Do as Chiuchow gaginang (自己人; “our people”) would by complementing your broth of choice with plenty of fresh seafood—live ocean prawns ($128), fresh clams ($78), and squid paste ($78)—along with some fish balls ($58) and freshly fried fish skin ($42).

Chaos Hotpot, 22 Wun Sha Street, Tai Hang | (+852) 2890 9308


Far above the bustling ramen-yas on Tang Lung Street, you’ll find this cult-favourite retro hot pot restaurant, which evokes the Hong Kong of yesteryear with its old-school tiled floor and walls, tear-off calendar, Made in Hong Kong vacuum flasks, pawnshop-style neon sign, and pistachio green fridge. In keeping with the restaurant’s nostalgic look, the food itself is also informed by Chinese tradition, with soups like the fish maw, fish stomach, and chicken broth and papaya, tomato, and fresh fish soup reminiscent of home cooking.

As for the additions that actually go into the soup itself, you can’t go wrong with the deep-fried bean curd puffs ($52), hand-cut local beef ($178), deep-fried fish skin and bones ($48), and nostalgic fruit peel fishballs ($36). If you enjoy the bouncy, “QQ” texture of meatballs, check out the Suppa trio of patties featuring a minced cuttlefish patty with salted egg yolk, a dried shrimp patty, and a beef tendon patty with vegetables and oyster sauce.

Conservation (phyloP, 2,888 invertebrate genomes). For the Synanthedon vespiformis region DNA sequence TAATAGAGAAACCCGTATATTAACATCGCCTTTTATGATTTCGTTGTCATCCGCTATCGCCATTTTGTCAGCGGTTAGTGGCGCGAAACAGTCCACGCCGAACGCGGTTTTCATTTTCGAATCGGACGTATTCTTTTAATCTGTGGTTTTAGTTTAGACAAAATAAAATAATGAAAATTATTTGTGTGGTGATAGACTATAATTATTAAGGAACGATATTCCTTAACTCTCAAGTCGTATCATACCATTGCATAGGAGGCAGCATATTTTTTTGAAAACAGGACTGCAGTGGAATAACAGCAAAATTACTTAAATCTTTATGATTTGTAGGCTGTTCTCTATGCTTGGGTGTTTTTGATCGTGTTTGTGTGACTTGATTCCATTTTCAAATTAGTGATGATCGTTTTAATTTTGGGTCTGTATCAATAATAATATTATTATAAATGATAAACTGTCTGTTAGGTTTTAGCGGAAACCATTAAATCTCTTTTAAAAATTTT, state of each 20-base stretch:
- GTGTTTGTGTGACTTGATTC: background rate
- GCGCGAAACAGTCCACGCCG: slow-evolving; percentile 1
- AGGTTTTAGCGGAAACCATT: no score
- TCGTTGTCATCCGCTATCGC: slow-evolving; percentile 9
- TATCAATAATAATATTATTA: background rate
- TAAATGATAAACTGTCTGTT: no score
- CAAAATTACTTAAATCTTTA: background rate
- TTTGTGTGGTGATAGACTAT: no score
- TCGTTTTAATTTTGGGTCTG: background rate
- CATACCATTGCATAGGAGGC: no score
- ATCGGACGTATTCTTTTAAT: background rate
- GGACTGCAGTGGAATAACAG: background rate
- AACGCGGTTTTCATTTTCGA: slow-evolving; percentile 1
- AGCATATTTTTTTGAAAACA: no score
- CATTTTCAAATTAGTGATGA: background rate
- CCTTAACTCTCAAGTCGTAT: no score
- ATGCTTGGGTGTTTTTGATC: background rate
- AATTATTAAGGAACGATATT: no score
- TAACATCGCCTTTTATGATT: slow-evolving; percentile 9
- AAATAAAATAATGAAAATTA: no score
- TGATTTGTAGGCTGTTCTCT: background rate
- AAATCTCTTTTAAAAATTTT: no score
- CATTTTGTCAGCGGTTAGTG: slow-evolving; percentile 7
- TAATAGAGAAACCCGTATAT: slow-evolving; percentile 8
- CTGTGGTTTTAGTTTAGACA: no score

Suppa, 2/F, 28 Tang Lung Street, Causeway Bay | (+852) 3520 4111

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The Drunken Pot

While drinking and hot pot go together like… well, dumplings and hot pot, this local restaurant brand takes things further by offering boozy “bombs” to complement its soup bases. The eponymous The Drunken Pot ($328) offers four different soups—tomato lobster bisque, beef brisket in clear broth, Sichuan-style numbingly spicy soup, and Chiuchow-style satay, at the centre of which is a hollowed-out whole papaya. Besides alcoholic “bombs” like black beer or sake ($25), you can also add numbingly spicy, cream, or coconut milk bombs ($18) to dial up—or mellow out—the flavour of your soup.

Of the additions, we like the typhoon shelter-style fish crackling and softshell crab ($68), Korean army pot fortune bag ($88), hanging premium sliced Angus beef short ribs (starting from $188), and black truffle, shrimp, and crabmeat dumplings (starting from $60).

Drunken Pot, locations around Hong Kong


While the typical hot pot format is to order uncooked ingredients to poach in the soup of your choice, another popular option is the Sichuan-style “spicy chicken pot,” which arrives at the table as a pot of mostly-cooked chicken in a thick, flavourful sauce. After heating the chicken until it’s cooked through and eating it as is, a hot, clear broth is poured into the pot and mixed with the sauce and ingredients to create a lighter soup, which you can then add other ingredients like vegetables, noodles, or fishballs into.